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Originally appeared in Issue No. 9



Lex Runciman


The Waiting

Late bees convene, they interrogate the porch.
Paper wasps held together by god knows what
visit the seat-sprung, the cane back chairs.
Dark snow goes uphill in narrower runnels
on mountains hazed into distance.
Tired summer hangs on.

We are not met.
The hand we seek, the one in dreams
that laves our faces and hums the unremembered song—
the hand, gesture and all its benevolence
darkens nothing, offers nothing.

If we knew for certain what was needed.
If we knew precisely the process, step-by-step,
rules for the dance, orders for the colors
of one bougainvillea, lilac, or Norway maple.
If we knew why they sing in our eyes.
If we could say the name, the perfect sounds
for ground we love. That, and the common litany—
how this becomes mango
and bird of paradise, cocoa bean, skunk cabbage.
If we could say why.
If we could know the title of any rainwater, river, well
water, the miles and endless minutes
in the clear glass we drink from. If
we could rouse and tease the dead
or ourselves unborn.
But we are not met.

The harrowed fields are so carefully groomed
they've become sculpture, all parallels and contours.
Blackberries fatten. The long shadows of 6:20 pm
stretch out and recline under an unstarred blue.
The light goes rose, golden. We talk.



All things swim and glitter.
Ralph Waldo Emerson

Water so recently Arctic, that first surprise
       stays unsayable, water onshore
Then pulling at your eroding heels.
       An ache like death
Rises and you dance foolishly, howl or moan
As the foamed, prismatic surface climbs your shins,
       your knees, as you go on stubbornly
West, downhill, waves taller than you are,
       impacts like huge open hands
Though you jump to elude them.

Held in that tidal, constricting cold,
       breathe, breathe little breaths,
Because the muscles do get used to where you are,
       which is deeper, perverse with surf perch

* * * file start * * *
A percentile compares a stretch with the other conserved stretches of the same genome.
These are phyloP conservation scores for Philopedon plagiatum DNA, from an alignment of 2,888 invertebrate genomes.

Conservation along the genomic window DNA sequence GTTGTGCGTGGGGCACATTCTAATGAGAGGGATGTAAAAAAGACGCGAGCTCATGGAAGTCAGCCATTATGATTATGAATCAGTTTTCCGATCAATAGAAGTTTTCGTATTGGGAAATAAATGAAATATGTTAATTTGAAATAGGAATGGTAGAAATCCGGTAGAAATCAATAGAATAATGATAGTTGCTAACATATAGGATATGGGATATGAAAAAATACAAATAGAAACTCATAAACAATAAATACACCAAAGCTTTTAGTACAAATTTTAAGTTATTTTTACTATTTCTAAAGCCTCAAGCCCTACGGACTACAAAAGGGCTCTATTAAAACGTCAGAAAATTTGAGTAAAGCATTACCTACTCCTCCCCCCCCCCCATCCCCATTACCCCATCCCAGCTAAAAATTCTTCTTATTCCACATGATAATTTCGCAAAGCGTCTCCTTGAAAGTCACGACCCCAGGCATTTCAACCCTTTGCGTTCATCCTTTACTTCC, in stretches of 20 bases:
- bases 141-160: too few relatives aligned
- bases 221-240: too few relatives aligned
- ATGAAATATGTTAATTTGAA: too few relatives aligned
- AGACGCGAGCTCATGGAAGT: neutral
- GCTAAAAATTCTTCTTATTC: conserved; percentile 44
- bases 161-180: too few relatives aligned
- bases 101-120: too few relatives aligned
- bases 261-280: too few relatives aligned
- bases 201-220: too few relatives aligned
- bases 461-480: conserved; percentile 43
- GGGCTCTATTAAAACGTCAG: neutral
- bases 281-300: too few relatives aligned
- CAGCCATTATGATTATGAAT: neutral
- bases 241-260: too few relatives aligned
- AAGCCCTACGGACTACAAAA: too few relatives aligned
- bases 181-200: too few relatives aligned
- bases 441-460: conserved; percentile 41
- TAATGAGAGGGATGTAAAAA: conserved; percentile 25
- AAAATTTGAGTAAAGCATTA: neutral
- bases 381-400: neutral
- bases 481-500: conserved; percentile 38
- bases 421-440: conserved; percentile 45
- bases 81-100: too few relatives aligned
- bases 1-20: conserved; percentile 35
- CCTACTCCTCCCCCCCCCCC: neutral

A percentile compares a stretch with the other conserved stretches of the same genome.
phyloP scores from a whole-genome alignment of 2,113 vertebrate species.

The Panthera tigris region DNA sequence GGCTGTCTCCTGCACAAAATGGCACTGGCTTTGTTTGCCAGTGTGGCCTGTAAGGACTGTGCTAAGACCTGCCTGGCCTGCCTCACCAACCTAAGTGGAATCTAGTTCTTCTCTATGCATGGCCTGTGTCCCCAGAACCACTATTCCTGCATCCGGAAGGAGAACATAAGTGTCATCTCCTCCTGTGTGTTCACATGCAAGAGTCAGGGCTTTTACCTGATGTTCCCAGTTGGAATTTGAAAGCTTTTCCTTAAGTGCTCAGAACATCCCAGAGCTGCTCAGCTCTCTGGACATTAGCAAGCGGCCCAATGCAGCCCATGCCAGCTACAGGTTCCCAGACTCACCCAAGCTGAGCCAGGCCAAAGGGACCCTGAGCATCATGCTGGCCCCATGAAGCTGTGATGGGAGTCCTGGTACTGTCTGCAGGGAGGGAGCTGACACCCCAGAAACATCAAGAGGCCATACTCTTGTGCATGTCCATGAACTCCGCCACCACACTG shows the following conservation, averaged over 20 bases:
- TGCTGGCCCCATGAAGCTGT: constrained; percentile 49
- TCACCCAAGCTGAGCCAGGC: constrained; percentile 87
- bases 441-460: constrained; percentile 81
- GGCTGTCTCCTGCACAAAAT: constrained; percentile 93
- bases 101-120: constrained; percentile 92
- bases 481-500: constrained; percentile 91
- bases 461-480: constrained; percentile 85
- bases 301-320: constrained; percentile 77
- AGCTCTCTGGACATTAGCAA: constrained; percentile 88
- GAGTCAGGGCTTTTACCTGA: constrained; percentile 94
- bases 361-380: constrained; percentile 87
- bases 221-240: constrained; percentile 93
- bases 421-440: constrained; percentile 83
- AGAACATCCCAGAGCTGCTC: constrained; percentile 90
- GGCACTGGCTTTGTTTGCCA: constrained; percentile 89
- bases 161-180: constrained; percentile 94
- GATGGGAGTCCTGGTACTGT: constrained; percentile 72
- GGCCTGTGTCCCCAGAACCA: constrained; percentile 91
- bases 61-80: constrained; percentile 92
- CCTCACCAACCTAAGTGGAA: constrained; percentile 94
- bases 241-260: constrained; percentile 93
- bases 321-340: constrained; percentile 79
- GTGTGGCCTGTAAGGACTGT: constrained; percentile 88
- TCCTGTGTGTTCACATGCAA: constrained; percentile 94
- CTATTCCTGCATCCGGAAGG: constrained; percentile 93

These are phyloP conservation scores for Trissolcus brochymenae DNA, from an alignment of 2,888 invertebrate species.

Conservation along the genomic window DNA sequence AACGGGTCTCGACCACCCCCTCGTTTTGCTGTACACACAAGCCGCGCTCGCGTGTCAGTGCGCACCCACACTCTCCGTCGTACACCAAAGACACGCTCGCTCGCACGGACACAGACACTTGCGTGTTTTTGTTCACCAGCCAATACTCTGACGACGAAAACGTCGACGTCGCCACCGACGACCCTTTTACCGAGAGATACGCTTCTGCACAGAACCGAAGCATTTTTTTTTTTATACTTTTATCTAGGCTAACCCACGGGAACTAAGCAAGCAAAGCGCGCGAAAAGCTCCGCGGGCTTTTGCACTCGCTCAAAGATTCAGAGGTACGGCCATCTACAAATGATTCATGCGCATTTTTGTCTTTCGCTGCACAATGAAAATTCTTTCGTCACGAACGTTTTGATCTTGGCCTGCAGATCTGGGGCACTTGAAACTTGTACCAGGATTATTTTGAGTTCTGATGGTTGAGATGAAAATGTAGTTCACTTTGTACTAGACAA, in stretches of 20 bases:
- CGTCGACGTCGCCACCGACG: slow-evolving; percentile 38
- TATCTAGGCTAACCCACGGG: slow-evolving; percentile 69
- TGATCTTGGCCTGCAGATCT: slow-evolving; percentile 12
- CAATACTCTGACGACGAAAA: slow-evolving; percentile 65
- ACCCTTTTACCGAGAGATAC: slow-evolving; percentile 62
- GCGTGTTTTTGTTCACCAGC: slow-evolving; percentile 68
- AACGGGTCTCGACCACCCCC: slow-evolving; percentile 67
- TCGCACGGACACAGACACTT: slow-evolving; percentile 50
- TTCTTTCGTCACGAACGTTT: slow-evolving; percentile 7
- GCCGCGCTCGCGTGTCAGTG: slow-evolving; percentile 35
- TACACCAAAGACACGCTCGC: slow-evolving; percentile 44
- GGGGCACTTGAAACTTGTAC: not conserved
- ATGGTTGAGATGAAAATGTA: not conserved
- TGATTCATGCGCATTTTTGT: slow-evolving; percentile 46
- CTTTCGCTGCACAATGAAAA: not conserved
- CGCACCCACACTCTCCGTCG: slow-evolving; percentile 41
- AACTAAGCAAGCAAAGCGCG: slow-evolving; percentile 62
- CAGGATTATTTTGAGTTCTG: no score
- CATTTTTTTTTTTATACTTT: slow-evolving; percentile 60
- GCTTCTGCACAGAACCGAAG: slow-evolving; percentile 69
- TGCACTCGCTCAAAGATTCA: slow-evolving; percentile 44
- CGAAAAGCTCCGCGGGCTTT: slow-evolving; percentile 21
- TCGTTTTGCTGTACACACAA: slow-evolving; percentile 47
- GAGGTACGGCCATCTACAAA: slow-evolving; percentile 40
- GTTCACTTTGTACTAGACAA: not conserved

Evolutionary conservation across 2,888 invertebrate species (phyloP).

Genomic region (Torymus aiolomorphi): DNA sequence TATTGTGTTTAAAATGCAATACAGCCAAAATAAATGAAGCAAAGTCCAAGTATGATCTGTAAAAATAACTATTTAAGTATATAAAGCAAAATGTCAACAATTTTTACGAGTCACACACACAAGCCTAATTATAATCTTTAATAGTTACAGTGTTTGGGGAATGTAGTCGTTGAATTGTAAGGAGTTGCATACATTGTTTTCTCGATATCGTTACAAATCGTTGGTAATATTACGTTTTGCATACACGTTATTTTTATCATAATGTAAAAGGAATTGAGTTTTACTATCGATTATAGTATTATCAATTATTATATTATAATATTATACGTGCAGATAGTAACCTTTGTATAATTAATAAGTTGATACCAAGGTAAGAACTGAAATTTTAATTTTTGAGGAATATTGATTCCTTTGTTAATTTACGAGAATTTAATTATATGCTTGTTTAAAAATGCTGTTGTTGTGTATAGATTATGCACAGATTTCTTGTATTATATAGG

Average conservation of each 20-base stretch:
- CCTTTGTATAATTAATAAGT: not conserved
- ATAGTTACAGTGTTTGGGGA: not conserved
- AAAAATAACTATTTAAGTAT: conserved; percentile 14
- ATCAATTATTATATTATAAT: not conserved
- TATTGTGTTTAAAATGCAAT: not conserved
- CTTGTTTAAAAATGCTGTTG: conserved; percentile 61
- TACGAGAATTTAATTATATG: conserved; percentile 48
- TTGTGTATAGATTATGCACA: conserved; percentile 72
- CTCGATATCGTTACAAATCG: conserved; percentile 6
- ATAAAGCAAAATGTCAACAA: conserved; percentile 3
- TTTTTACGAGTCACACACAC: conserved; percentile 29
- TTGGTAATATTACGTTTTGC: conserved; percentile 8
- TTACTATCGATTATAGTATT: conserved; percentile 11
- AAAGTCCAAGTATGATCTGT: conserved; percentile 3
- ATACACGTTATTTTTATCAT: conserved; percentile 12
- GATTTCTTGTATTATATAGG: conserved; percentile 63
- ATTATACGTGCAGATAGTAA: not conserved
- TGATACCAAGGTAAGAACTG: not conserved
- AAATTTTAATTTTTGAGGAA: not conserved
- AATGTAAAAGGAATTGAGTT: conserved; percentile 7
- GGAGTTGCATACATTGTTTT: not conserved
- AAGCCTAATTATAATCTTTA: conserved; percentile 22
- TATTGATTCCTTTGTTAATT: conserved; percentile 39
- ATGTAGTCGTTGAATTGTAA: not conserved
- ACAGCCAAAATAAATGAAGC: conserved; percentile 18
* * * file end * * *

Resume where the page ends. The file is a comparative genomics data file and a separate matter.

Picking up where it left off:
and Dungeness, feeble arms
Scullling against a current that wants you.
That first metallic panic says you really are
       crazy doing this, though the current
Seems warmer as chest-high swells lift you
       and the largest breakers rise and curve,
Lucent green brightest at its thinnest,
The heart you close your eyes and dive for

       into silence and shock, going nowhere,
The wave breaking over, rattling down
       the chakras of your spine, the muscles
Of your thighs and calves. You tumble,
Shoved rudely to sand, pressure,
       absence of air,
A dark floor you palm and push from.
       And then your face surfaces
In the world lovely before speech,
       summer, the new world.


Beyond the Window

Tall stalks and wind over them
tansy, taproot, rye,
irregular as water,
simpler and more intricate than dance.
They are the stilled voices
of influenza, 1919, polio, 1950,
cholera, plague, comsumption, AIDS,
bacteria and virus, life for its own life
whatever deaths that causes—
these are the grasses,
withered foxglove, lupine,
oaks sinking into August
towards a black green, torsos
like granite or Elgin marble.

Nothing and no one
disappears. Momentary,
restless as tidal waves, cellular divisions,
we are collections, weather and air.
The wings of a kestrel are Sappho, Napoleon.
The unmet sister, the brother
given for adoption, they stand idly behind you
or a counter away
while a clerk totals the bill for cucumbers
which are Roman legions, cantaloupe
(operatic choruses), and basil
and pepperochinis. Criminal and victim,
insect, amphibian, and lover, every appreciation
of water falling or reflective, every
reproduction and atom, storm
and calm, buzzard and orchid
repeats and repeats.

Dead, accidental, all earth
—shale, quartz, diatomaceous—
is a factory of waste, or density,
a vast elaboration that makes us, that we make.
Of dozens of faces I know the privilege,
each to disappear and repeat,
but tomorrow, not yet. Matter
astonishes, and spirit—I can't quite
get how it persists, how memory of it persists
or not, how the motions it becomes
and what it dictates no one may predict
for even an hour


Lex Runciman lives and writes in Oregon's Willamette Valley. With Chris Anderson, he has co-authored A Forest of Voices: Conversations in Ecology (Mayfield Publishing) and Asking Questions: A Rhetoric for the Intellectual Life. The poems here come from Continuo, due soon from Salmon Press in Ireland.

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